Science Figures Out How To Identify Groups Of Fake Online Reviewers

Anyone who has sifted through anonymous “user” reviews of products is likely aware that there’s a good chance some of those comments were posted by shills trying to game the system to make the product look much better or worse than it is. While there are already a number of common-sense ways to suss out a bogus review, science has found a way to identify entire groups of review spammers.

A recent study by researchers at the University of Illinois at Chicago, with some help by Google, looked at ways of identifying the behavior of both individual review spammers and groups of spammers.

“Although labeling individual fake reviews and reviewers is very hard, to our surprise labeling fake reviewer groups is much easier,” write the researchers in their report titled Spotting Fake Reviewer Groups in Consumer Reviews.

Here is an example from the report:
spamreviewsss.PNG

Figures 1, 2, and 3 show the reviews of a group of three reviewers. The following suspicious patterns can be noted about this group: (i) the group members all reviewed the same three products giving all 5 star ratings; (ii) they posted reviews within a small time window of 4 days (two of them posted in the same day); (iii) each of them only reviewed the three products (when our Amazon review data was crawled); (iv) they were among the early reviewers for the products (to make a big impact). All these patterns occurring together strongly suggest suspicious activities. Notice also, none of the reviews themselves are similar to each other (i.e., not duplicates) or appear deceptive. If we only look at the three reviewers individually, they all appear genuine. In fact, 5 out of 9 reviews received 100% helpfulness votes by Amazon users indicating that the reviews are useful. Clearly, these three reviewers have taken total control of the sentiment on the set of reviewed products.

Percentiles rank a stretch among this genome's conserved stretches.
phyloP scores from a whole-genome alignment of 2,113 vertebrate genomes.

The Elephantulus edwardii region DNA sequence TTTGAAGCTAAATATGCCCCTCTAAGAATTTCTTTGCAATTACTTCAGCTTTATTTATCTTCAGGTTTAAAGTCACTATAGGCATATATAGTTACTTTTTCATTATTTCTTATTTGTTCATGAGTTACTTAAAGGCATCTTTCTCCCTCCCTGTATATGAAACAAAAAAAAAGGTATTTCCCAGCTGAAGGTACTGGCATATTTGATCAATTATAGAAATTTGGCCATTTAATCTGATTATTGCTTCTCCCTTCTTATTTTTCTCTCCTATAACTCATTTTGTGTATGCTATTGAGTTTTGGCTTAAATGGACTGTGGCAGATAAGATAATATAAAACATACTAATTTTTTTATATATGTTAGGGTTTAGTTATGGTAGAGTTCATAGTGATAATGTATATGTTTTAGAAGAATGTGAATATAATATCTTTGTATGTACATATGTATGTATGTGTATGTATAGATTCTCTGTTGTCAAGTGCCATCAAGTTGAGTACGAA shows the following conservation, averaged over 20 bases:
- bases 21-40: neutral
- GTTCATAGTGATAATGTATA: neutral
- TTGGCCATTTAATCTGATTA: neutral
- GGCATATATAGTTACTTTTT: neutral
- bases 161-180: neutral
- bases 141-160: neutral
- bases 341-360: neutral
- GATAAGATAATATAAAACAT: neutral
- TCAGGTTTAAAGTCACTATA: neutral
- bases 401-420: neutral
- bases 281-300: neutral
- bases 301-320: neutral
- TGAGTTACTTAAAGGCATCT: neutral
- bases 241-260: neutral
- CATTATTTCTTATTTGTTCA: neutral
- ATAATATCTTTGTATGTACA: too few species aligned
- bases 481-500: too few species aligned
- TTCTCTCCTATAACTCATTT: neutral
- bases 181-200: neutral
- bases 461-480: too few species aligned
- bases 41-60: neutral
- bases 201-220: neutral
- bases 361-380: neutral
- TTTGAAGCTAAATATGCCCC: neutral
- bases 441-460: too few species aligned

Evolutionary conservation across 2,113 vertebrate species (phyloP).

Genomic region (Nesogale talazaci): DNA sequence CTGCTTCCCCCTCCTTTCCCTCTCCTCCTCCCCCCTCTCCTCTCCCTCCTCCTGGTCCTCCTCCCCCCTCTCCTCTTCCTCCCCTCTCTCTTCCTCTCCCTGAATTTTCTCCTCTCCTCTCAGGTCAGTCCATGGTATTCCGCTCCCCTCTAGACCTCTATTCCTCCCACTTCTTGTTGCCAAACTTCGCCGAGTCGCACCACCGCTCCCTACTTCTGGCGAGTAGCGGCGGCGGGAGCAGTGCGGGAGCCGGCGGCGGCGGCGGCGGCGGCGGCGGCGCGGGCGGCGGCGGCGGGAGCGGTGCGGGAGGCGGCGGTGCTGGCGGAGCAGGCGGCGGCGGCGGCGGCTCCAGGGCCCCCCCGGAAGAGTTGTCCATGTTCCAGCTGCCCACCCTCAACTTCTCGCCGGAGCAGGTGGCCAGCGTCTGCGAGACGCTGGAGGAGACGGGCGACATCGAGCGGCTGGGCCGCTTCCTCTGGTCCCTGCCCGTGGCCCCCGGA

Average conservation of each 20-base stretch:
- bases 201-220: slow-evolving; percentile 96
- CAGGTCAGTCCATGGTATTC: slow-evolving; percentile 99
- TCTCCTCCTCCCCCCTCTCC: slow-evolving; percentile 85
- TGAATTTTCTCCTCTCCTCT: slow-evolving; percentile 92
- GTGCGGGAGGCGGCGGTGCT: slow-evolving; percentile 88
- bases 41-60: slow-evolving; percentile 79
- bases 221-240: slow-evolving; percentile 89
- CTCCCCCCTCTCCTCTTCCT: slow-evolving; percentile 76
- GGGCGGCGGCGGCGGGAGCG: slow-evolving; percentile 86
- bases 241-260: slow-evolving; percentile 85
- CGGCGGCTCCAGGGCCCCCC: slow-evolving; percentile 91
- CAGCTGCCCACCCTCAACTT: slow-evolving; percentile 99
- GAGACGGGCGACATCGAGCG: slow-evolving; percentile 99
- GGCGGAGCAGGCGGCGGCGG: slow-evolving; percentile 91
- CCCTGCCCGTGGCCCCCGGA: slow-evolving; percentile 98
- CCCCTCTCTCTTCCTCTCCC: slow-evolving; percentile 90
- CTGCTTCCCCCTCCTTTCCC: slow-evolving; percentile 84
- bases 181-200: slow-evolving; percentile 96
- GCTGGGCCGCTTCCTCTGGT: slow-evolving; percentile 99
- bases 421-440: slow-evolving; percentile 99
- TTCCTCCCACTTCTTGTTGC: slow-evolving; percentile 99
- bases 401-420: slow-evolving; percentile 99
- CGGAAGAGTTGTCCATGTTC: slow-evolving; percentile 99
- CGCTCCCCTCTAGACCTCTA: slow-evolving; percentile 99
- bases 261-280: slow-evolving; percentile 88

Check out a PDF of the entire report here.

Google-sponsored research identifies groups of bogus product reviewers [The Verge]

Comments

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  1. dolemite says:

    I find this study about fake reviews to be excellent. It’s probably the best study about fake reviews that is available right now. If I had to do it all over again, I’d definitely select this study again, and I’d have no regrets. If I could give it 6 stars, I would.